The Trouble with Small Thinking

Dec 22, 2009   //   by PlanSmart NJ   //   Speaks Out Blog  //  Comments Off on The Trouble with Small Thinking

PlanSmart NJ wishes all our members, supporters and readers a very happy holiday season! In response to popular demand, we are sending you a link to last year’s
12 Days of Planning

And in the hopes of provoking thoughts about the big picture and the long-term in the New Year, and linking them to solutions to the immediate crises we face,
here are my thoughts on the trouble with narrow thinking!

A provoking series of articles by Canada’s National Post titled “Rethinking Green” has been posted on a popular U.S. planning website, Planetizen. Two recent articles claim that riding public transit and recycling may be counterproductive to environmental goals.

The premise for this critique, it turns out, is “All things being as they are today.” The reporters point out that running empty buses, as we do today in some places, is bad for the environment. As is stockpiling recyclables that have no current market value.

The reporters quote no one who explains why buses may be running under capacity, why there is no market for recycling plastic or glass, or what can be done to change these conditions. Nor do the reporters explore possible solutions: running different kinds of buses on different routes, for example, or creating programs that shape the market for recyclables.

Furthermore, the reporters do not examine the seriousness of the problems that these policies were designed to address, e.g. If not by providing public transit, how can growth capacity be increased without the congestion of auto-dependency? If not by recycling, how can the huge waste stream into landfills and incinerators be reduced? The authors’ implication is to go back to the old ways or give up trying to change anything. And that is simply unacceptable.

Make no mistake, like these reporters, PlanSmart NJ makes a point of always holding policy-makers accountable for the actual results of their policies, rather than their stated intended results. However, these reporters do so in an irresponsible manner.

The thinking (it doesn’t rise to the level of an analysis) is simply too narrow. It does not inform or challenge the reader — or our policy-makers — to solve problems in the real world. And the reporters’ narrow selection of sources is designed to bolster their shaky argument.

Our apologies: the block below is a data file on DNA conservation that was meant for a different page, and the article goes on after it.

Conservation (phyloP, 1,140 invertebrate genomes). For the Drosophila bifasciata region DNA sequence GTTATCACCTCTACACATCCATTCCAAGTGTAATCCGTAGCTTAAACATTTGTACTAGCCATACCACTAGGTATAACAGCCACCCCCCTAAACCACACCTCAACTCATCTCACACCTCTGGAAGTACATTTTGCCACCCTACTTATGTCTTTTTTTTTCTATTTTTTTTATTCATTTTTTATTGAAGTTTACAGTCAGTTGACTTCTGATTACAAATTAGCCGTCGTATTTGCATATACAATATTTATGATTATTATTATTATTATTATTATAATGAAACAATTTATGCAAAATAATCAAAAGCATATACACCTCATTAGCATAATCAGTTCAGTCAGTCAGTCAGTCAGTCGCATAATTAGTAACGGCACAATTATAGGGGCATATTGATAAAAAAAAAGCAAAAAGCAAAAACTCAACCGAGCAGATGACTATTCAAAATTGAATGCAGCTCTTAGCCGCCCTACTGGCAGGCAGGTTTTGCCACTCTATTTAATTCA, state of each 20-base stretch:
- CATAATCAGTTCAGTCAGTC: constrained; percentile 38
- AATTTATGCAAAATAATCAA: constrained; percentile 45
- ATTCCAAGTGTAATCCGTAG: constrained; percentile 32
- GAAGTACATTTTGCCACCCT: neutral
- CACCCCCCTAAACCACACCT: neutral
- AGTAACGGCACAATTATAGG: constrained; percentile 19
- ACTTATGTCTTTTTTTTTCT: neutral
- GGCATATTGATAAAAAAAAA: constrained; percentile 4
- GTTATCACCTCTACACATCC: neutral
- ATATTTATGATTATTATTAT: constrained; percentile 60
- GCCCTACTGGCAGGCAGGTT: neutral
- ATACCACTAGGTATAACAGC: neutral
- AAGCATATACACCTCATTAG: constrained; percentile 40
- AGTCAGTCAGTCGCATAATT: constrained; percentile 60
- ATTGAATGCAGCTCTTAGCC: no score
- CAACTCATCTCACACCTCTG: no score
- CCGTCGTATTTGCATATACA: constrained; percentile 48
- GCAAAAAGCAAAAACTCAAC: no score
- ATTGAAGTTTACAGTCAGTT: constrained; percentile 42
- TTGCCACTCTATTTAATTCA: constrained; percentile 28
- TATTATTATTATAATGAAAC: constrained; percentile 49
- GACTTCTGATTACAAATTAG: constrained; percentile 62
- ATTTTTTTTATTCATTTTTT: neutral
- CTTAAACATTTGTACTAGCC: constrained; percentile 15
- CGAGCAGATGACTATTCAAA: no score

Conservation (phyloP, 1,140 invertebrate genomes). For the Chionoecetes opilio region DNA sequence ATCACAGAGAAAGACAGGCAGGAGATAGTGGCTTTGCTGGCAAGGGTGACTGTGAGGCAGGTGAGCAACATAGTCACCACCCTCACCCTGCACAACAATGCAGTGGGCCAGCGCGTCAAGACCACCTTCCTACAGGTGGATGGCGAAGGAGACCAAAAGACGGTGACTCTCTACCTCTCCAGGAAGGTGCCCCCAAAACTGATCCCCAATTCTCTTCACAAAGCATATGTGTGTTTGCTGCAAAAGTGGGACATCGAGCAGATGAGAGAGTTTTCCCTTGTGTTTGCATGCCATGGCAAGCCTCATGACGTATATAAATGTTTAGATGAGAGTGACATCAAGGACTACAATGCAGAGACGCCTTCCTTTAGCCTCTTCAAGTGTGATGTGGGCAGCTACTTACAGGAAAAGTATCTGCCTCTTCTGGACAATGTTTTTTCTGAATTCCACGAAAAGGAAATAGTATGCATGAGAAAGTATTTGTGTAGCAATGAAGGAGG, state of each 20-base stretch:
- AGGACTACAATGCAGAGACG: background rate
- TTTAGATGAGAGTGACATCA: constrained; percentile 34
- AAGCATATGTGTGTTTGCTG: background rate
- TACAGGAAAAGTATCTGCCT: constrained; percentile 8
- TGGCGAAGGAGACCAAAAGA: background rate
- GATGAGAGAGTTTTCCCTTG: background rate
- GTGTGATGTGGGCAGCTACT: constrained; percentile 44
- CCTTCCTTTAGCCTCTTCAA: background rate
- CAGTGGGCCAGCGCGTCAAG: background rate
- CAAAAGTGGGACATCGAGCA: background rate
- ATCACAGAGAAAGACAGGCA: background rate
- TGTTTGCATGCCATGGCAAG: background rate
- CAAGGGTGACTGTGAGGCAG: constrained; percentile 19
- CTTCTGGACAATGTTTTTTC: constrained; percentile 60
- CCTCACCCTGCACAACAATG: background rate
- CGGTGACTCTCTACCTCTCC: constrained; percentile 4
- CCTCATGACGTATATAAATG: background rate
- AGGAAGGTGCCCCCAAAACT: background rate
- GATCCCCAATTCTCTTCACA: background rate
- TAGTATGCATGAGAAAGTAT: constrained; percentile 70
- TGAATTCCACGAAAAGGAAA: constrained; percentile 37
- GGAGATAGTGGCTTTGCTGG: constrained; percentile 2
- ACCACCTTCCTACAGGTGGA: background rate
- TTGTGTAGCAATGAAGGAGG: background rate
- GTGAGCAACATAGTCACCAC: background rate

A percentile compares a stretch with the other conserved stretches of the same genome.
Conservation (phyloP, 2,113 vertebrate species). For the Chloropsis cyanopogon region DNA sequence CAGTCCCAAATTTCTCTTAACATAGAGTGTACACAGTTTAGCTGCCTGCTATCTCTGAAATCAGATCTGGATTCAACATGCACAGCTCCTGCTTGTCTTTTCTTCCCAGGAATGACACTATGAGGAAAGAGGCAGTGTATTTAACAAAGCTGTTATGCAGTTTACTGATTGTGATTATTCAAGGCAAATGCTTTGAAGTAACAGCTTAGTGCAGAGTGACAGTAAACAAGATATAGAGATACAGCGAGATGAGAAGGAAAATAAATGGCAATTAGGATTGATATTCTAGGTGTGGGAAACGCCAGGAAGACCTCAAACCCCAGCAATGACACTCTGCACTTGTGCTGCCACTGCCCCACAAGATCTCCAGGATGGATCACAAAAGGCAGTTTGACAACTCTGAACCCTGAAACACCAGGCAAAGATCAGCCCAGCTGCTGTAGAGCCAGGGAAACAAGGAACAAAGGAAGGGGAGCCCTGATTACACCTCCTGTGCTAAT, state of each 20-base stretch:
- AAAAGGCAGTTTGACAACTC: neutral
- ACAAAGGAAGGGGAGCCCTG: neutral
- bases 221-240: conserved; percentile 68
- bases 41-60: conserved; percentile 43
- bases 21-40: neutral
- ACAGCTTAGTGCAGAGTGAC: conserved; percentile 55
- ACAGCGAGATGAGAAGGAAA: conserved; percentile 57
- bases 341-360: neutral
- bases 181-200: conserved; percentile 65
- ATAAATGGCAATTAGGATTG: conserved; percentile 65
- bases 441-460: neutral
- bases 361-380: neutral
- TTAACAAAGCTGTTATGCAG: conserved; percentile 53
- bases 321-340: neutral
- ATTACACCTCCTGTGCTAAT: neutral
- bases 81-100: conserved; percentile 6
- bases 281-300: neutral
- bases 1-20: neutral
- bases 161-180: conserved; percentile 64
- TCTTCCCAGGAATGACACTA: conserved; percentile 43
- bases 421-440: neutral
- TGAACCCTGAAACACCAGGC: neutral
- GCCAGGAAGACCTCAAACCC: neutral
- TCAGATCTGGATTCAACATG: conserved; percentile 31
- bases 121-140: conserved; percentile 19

The same kind of narrow thinking is often applied to criticize Smart Growth goals. Driving automobiles is so pervasive, the argument goes, and it will take so long to change land use patterns to capture more trips in public transit, there is no point in pursuing policies that attack auto-dependence.

But there are plenty of reasons that this argument ignores: changing land use patterns will help address climate change, energy consumption, housing prices, growth capacity, regional equity, environmental quality, and many other desirable outcomes.

Just because a solution will take a long time, or can only be successful if implemented within a package of reforms, is no reason not to tackle it.

It is true that we have made little progress in shaping new land use patterns to reach our goal of sustainability. There are many obstacles embedded in many parts of the land use system that support sprawl: the tax structure, zoning, state agency regulations, and many people’s expectations. Reform in all these areas will not be easy. Or quick. But the good news is that government can remove these obstacles – it can even change people’s expectations. Government simply has to have the will to do so.

So let’s challenge our policy makers, but let’s not assume that slogans or rhetoric will produce results. And let’s never give up trying to solve our society’s most vexing problems.

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